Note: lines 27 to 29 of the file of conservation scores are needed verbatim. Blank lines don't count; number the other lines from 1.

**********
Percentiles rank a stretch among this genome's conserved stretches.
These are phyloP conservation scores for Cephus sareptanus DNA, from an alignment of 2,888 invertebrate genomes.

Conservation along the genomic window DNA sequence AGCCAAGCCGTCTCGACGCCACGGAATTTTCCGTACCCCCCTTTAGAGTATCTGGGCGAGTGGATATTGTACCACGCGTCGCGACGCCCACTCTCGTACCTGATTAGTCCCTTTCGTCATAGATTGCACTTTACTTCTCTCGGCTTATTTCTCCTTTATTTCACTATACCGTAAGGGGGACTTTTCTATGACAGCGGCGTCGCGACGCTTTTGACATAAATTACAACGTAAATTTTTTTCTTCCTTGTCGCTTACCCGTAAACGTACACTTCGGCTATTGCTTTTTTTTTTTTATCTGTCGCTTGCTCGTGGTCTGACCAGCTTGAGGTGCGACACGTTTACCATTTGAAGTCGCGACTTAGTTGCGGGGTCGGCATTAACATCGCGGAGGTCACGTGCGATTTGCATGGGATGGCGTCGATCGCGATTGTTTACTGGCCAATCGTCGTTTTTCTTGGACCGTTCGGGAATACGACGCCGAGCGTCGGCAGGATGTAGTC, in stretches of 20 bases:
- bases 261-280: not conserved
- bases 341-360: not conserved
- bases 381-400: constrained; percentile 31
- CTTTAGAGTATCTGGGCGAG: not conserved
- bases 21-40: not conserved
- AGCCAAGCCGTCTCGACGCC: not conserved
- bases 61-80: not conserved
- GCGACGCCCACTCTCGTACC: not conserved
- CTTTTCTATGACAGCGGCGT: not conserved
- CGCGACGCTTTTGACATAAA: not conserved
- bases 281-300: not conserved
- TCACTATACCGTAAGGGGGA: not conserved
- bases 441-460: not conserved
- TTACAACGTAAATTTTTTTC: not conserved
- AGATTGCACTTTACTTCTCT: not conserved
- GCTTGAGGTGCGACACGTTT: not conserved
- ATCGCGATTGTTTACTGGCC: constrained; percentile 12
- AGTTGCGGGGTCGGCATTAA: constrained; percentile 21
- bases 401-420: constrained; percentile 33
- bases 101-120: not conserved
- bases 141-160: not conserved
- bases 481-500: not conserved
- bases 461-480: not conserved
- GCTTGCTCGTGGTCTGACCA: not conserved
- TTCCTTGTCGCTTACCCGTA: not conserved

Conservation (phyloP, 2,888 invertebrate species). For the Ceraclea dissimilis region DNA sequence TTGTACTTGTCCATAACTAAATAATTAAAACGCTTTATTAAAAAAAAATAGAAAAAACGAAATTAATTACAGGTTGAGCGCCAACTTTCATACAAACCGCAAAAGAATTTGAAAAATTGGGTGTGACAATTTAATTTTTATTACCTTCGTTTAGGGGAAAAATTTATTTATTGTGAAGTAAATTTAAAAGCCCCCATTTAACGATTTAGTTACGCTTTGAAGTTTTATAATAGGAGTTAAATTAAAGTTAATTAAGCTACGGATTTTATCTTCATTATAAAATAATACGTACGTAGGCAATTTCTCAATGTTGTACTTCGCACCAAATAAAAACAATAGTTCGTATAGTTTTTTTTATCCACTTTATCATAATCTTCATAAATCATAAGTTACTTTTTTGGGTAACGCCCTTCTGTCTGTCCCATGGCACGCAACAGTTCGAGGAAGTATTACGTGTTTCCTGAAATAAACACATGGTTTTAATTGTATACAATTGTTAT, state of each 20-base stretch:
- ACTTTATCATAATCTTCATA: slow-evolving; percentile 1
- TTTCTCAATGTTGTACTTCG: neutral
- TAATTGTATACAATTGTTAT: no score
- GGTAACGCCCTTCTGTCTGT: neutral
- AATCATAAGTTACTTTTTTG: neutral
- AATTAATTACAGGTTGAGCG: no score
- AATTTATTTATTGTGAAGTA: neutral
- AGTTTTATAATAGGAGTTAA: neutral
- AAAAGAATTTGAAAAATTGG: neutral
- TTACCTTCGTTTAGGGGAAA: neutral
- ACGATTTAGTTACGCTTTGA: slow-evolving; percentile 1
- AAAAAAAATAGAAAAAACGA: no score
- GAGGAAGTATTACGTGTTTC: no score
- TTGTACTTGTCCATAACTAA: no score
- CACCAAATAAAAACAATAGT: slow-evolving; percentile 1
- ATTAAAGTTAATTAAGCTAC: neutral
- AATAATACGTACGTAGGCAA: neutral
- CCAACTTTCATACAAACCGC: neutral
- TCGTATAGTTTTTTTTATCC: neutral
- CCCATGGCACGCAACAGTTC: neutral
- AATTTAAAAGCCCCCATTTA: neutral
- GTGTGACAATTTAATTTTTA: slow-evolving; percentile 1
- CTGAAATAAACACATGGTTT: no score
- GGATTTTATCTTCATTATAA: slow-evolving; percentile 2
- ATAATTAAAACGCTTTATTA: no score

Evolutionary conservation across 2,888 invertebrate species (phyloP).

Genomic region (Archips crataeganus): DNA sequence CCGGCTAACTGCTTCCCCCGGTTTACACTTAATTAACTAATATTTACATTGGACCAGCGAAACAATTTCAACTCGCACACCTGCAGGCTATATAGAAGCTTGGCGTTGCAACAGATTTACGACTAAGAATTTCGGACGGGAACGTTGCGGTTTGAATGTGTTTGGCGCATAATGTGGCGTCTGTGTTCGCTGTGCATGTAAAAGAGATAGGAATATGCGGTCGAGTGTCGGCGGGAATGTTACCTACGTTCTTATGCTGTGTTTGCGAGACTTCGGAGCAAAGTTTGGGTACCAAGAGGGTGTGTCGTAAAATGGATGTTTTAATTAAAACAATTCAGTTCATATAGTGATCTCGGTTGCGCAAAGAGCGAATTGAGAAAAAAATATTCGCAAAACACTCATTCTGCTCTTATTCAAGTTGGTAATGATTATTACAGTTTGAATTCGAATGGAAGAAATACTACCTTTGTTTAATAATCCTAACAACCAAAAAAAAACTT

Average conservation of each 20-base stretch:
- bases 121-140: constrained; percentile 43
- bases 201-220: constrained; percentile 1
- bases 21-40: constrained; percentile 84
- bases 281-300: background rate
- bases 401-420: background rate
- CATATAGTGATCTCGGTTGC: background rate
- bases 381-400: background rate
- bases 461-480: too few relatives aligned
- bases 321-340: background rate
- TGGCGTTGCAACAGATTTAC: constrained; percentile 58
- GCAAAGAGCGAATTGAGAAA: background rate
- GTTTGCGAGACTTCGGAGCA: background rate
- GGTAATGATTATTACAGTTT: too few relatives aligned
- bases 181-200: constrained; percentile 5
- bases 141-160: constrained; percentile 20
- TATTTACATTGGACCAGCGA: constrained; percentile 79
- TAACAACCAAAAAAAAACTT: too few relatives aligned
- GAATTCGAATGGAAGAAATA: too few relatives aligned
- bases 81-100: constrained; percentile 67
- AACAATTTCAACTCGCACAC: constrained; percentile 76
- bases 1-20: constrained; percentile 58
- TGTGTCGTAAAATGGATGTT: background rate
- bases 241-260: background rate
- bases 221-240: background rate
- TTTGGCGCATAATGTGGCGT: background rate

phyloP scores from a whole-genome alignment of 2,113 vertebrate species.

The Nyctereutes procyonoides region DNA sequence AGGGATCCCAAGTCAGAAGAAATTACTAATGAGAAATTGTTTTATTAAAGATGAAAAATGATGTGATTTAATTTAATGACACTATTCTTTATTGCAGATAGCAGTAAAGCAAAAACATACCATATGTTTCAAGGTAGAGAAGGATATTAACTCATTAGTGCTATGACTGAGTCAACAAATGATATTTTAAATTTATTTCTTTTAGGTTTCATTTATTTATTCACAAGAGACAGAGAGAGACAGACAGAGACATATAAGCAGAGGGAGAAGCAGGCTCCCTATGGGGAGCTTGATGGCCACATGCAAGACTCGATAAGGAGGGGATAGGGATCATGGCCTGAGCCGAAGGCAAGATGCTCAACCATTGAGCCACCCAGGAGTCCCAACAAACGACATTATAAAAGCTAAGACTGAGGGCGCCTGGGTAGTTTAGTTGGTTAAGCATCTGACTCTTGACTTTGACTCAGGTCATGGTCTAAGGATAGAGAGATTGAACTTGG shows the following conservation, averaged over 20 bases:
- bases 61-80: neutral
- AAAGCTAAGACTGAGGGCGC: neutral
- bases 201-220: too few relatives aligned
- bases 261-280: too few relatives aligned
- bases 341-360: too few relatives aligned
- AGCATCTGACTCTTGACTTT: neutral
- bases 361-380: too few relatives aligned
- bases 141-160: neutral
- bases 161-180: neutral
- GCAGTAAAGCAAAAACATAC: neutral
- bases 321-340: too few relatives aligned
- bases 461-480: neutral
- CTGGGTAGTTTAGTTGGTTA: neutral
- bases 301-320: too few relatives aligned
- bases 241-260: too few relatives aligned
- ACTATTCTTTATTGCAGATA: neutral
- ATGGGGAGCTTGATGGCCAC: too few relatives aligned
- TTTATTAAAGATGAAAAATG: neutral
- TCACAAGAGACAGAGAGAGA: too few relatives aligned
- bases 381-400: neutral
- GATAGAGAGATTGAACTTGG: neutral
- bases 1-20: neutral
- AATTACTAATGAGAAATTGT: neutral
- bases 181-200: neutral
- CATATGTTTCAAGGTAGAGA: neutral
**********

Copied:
- GCTTGCTCGTGGTCTGACCA: not conserved
- TTCCTTGTCGCTTACCCGTA: not conserved

Conservation (phyloP, 2,888 invertebrate species). For the Ceraclea dissimilis region DNA sequence TTGTACTTGTCCATAACTAAATAATTAAAACGCTTTATTAAAAAAAAATAGAAAAAACGAAATTAATTACAGGTTGAGCGCCAACTTTCATACAAACCGCAAAAGAATTTGAAAAATTGGGTGTGACAATTTAATTTTTATTACCTTCGTTTAGGGGAAAAATTTATTTATTGTGAAGTAAATTTAAAAGCCCCCATTTAACGATTTAGTTACGCTTTGAAGTTTTATAATAGGAGTTAAATTAAAGTTAATTAAGCTACGGATTTTATCTTCATTATAAAATAATACGTACGTAGGCAATTTCTCAATGTTGTACTTCGCACCAAATAAAAACAATAGTTCGTATAGTTTTTTTTATCCACTTTATCATAATCTTCATAAATCATAAGTTACTTTTTTGGGTAACGCCCTTCTGTCTGTCCCATGGCACGCAACAGTTCGAGGAAGTATTACGTGTTTCCTGAAATAAACACATGGTTTTAATTGTATACAATTGTTAT, state of each 20-base stretch: